In this article we look at 10 sensors and modules that you can use with an Arduino and various other micro controllers and development boards like the ESP32, ESP8266 and the Raspberry Pi that cost under $2
The ESP32 is a series of low-cost, low-power system on a chip microcontrollers with integrated Wi-Fi and dual-mode Bluetooth. In this article we look at a few options that you can buy and develop with this tremendous microcontroller.
THE MQ-3 is suitable for detecting Alcohol, Benzine, CH4, Hexane, LPG, CO. The sensitivity of the sensor can be adjusted by using the potentiometer.
In this article we simply show you 4 examples using an RGB LED connected to an Arduino The RGB led we had was a common anode type, so if you only have common cathode one's available you will have to modify the code examples later on
In this article we will look at the wemos matrix shield, we will have numerous examples using the Arduino IDE The shield is an 8x8 LED matrix, this matrix is controlled by a TM1640. The TM1640 is a LED (Light Emitting Diode Display) drive control circuit integrating MCU digital interface, digital latch, LED high voltage drive circuit, etc
Here are a few code examples for the Wemos RGB LED Shield, the shield consists of 7 RGB LEDs (WS2812B-mini) each wtih 24-bit RGB color 9 optional control pins (Default: D4/GPIO2) It fits on a Wemos mini and is easy to create examples, you simply need to add the adafruit neopixel library in the library manager in the Arduino IDE Example 1 This is the default example #include <Adafruit_NeoPixel.h> #define PIN D4 #define LED_NUM 7 Adafruit_NeoPixel leds = Adafruit_NeoPixel(LED_NUM, PIN, NEO_GRB + NEO_KHZ800); void…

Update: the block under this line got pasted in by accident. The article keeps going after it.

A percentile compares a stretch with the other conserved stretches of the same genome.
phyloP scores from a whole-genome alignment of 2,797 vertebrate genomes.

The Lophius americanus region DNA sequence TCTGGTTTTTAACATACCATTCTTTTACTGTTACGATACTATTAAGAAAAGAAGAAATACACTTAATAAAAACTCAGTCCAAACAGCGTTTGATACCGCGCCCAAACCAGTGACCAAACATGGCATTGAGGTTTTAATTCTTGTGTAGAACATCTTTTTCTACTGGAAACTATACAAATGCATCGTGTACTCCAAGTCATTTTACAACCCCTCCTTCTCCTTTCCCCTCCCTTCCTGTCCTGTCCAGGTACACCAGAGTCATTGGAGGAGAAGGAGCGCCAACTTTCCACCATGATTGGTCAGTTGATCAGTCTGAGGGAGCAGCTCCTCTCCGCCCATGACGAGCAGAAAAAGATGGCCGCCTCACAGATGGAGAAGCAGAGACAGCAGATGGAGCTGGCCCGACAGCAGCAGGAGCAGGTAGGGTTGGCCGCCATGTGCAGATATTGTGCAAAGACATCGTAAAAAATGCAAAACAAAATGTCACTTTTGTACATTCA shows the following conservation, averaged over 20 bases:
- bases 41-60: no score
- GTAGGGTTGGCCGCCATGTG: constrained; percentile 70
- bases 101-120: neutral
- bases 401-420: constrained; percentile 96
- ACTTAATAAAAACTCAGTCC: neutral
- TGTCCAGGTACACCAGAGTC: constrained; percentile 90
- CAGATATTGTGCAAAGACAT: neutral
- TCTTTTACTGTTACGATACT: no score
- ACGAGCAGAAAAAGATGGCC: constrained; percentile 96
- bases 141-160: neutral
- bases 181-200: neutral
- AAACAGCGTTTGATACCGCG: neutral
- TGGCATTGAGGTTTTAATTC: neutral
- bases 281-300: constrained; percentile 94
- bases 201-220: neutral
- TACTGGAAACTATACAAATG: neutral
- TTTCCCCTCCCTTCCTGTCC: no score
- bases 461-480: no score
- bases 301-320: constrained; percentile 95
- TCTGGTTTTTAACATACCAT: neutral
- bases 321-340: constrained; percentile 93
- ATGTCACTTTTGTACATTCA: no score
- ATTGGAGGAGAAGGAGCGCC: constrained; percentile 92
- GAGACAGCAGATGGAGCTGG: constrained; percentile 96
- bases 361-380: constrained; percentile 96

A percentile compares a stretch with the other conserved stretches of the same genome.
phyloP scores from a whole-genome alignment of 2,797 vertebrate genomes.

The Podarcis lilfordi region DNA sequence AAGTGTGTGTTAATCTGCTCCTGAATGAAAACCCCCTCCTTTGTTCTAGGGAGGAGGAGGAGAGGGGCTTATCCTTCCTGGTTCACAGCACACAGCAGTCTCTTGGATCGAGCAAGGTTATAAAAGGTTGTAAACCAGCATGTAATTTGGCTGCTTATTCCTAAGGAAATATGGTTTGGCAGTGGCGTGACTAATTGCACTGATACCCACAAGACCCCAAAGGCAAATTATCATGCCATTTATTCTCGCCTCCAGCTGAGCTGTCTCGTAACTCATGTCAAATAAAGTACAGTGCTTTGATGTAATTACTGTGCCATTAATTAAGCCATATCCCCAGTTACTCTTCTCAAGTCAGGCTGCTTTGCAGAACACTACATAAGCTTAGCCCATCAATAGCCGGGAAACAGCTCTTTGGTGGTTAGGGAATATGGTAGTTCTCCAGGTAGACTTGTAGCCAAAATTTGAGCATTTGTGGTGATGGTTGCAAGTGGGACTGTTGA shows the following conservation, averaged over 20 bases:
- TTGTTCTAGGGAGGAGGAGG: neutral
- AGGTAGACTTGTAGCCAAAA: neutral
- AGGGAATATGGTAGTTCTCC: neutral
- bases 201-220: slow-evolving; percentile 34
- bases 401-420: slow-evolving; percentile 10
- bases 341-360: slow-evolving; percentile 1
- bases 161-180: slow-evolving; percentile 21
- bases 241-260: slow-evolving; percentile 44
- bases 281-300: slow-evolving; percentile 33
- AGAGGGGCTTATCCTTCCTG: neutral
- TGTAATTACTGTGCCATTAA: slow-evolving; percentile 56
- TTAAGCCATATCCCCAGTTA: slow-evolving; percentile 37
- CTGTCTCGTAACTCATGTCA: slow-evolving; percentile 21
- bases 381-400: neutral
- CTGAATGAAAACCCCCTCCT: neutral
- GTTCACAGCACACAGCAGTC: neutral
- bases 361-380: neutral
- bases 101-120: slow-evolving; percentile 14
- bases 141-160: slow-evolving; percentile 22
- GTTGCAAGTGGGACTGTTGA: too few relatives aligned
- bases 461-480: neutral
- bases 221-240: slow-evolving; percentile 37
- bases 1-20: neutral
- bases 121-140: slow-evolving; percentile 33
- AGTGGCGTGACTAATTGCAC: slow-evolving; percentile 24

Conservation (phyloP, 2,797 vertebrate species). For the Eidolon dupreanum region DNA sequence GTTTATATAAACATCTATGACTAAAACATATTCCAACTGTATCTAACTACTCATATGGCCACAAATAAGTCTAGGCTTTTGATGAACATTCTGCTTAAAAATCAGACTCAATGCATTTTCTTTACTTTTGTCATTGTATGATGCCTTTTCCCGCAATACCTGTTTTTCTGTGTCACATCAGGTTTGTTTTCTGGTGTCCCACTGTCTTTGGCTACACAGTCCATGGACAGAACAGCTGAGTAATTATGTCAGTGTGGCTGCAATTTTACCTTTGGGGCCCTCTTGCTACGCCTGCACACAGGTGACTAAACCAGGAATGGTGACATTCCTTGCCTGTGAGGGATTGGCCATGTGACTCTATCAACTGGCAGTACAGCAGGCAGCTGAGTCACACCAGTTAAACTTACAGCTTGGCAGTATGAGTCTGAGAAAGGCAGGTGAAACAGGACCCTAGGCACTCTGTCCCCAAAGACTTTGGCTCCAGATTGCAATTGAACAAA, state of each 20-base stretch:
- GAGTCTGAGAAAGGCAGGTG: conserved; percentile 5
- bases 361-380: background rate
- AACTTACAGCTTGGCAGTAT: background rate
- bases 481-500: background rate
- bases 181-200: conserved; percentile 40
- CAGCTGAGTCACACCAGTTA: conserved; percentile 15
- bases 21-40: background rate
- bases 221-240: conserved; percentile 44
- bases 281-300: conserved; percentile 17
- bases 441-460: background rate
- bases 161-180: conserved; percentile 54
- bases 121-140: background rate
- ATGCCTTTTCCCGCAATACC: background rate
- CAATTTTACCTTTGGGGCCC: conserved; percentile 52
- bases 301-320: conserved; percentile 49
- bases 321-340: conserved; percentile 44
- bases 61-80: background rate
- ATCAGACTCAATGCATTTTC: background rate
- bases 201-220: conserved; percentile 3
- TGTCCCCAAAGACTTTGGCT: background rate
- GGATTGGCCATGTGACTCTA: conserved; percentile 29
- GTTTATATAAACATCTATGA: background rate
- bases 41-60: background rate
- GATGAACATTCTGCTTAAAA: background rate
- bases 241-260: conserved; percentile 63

In this article we compare the BMP180 and SHT30 temperature sensors using a Wemos Mini and various shields. We will look and see if there are any significant difference in temperature readings.
In this article we look at another five Wemos shields and will have examples of their usage. The shields we are looking at are the BMP180 Shield, DS18b20 Shield, RGB LED Shield, buzzer Shield and the OLED Shield.
In this example we will create a simple traffic light system with a micro:bit. This is fairly simple and at a basic level involves switching red, amber and green LEDs on and off at certain time intervals.
In this article we show you how to create a dice using your micro:bit, there are a couple of ways to do this and we will also show a couple of different development examples.